A facility which can accommodate 40 people at a time is being constructed at a cost of $250,000 to serve as a halfway facility to accommodate juveniles for at most three-months before they are reintegrated into their communities.
The facility, the first of its kind in the country, will serve as a stopover centre to provide a smooth transition for the discharged juveniles into society.
At a homecoming event organised to bring some of the young people together to share their experiences and take inspiration from role models who will engage with them and thus contribute to the reintegration process, the Minister for Lands and Natural Resources, Nii Osah Mills, called for well-thought-out strategies to respond to youth crime, as well as the reintegration and after-care services of juveniles in the country.
Ghana, he said, was going through a demographic transition where the population of adolescents and young adults in the country was predicted to hit 5.3 million at the end of 2015.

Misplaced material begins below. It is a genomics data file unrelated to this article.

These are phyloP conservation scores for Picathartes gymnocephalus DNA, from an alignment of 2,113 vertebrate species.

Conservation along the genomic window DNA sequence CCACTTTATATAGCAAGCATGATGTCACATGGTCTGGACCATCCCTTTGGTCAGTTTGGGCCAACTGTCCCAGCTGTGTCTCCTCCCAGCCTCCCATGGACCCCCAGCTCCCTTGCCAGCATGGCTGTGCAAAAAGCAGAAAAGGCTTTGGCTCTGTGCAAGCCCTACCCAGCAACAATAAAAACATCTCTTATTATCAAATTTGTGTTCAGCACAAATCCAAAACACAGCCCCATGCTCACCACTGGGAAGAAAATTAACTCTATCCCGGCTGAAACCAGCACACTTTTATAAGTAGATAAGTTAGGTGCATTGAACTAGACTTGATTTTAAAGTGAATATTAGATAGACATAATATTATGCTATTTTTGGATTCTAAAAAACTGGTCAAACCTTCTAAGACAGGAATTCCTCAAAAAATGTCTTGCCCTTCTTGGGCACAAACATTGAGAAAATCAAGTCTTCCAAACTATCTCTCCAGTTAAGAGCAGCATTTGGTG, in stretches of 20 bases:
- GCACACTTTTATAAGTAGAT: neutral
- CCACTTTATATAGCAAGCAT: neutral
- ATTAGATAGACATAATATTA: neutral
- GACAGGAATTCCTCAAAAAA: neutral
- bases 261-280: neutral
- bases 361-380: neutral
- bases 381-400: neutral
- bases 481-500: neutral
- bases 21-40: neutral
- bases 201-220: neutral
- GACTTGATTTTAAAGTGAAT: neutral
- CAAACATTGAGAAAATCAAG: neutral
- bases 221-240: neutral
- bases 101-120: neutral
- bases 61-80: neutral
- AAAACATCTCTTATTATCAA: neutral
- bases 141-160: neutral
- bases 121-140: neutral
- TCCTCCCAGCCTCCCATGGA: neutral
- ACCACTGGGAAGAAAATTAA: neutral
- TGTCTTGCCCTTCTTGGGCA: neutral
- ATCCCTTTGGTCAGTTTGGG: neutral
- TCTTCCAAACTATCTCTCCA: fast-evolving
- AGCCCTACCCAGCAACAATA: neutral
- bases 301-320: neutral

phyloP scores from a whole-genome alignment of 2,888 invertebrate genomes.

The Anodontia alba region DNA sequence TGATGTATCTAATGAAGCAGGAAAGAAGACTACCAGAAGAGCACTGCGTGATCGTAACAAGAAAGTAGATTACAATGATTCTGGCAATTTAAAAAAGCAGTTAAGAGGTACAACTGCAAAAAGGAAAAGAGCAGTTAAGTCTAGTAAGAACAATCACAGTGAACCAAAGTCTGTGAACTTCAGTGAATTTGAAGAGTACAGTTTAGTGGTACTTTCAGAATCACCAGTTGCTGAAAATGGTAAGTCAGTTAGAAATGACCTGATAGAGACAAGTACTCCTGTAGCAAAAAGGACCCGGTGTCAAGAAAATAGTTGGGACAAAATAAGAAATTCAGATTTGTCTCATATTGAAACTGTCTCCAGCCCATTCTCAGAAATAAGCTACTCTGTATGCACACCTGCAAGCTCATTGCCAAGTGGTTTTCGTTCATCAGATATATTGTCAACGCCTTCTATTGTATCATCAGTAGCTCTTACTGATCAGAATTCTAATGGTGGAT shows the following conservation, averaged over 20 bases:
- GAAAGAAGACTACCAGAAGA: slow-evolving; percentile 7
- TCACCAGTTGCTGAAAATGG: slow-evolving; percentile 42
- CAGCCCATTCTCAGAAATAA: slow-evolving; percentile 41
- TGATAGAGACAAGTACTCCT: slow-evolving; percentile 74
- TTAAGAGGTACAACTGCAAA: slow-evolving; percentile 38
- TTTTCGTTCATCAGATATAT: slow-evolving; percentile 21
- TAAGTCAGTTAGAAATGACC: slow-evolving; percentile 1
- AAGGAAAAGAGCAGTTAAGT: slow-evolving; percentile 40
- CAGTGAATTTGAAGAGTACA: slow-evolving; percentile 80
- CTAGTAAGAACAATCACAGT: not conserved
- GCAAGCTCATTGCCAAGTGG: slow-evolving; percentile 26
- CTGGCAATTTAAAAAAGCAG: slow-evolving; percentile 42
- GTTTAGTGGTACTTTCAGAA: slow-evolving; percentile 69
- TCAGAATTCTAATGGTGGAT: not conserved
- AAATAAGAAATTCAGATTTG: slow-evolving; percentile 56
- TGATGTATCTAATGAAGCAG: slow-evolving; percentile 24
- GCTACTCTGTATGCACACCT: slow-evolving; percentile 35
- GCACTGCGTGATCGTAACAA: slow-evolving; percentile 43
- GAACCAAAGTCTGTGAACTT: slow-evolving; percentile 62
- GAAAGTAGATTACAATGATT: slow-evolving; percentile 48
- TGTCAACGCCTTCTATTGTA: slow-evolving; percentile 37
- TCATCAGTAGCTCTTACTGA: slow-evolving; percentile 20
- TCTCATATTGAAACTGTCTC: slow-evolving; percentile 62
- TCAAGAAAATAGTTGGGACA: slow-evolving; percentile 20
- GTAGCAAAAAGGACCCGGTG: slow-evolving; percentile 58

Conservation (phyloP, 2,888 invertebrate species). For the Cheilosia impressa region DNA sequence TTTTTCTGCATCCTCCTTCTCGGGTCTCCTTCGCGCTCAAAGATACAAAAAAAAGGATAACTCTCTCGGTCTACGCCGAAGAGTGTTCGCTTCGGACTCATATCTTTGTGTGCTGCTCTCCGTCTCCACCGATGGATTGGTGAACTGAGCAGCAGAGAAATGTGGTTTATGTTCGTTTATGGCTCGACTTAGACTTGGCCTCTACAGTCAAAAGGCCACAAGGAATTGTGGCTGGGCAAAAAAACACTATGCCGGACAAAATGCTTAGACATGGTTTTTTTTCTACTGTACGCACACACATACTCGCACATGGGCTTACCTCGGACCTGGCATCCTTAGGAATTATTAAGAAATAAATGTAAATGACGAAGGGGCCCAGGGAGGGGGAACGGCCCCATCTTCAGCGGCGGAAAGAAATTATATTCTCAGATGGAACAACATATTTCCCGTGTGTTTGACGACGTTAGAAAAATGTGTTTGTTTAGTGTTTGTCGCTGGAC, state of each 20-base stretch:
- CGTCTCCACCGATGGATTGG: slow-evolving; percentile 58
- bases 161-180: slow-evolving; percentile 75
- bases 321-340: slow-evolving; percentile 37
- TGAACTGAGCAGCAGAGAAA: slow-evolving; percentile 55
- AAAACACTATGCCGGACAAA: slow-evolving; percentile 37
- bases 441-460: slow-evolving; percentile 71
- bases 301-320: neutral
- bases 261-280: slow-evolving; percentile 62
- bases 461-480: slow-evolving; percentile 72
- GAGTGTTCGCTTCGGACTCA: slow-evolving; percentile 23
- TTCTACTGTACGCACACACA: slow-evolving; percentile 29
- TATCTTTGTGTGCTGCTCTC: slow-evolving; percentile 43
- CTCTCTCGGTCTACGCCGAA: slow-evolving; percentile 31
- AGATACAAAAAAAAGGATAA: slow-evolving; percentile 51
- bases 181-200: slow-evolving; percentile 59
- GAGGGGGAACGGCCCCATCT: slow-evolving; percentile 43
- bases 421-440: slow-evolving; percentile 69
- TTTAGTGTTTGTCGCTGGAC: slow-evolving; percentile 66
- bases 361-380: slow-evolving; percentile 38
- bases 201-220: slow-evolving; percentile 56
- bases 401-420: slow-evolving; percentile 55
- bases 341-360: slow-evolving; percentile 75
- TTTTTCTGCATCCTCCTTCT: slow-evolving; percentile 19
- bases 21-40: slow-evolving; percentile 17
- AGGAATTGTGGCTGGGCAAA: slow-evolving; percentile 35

That, he said, could gradually take the country into the dreaded youth bulge phase where the phenomenon of social unrest of all kinds, associated with children and young people, could emerge.
He said reintegration and after services would help address recidivism, restore normal behaviour among juveniles and enhance reform.
Nii Mills said the government recently came up with a comprehensive work plan to complement the National Youth Policy and called for an urgent need for public-private partnership to take advantage of this comprehensive work plan to address delinquency and juvenile crime in the country.
He said the youth of today faced multiple challenges such as access to quality education, unemployment, negative effects of urbanisation, growing incidence of youth involvement in conflicts, inadequate mentoring opportunities, ill parenting and broken homes non-maintenance of children, hunger vulnerability and inadequate opportunities for their participation in decision-making.
The Executive Director of CRRECENT, Mrs Susan Sabaa, in her welcome address said through its project, a reintegration and after-care programme for vulnerable juveniles had been running for the past six years.
The project, she said, had made the progress and achieved great success in a very reliable partnership with Ghana Prisons Service (GPS) and the Department of Social Welfare, adding that the project had over 200 boys who had been enrolled with significant success stories.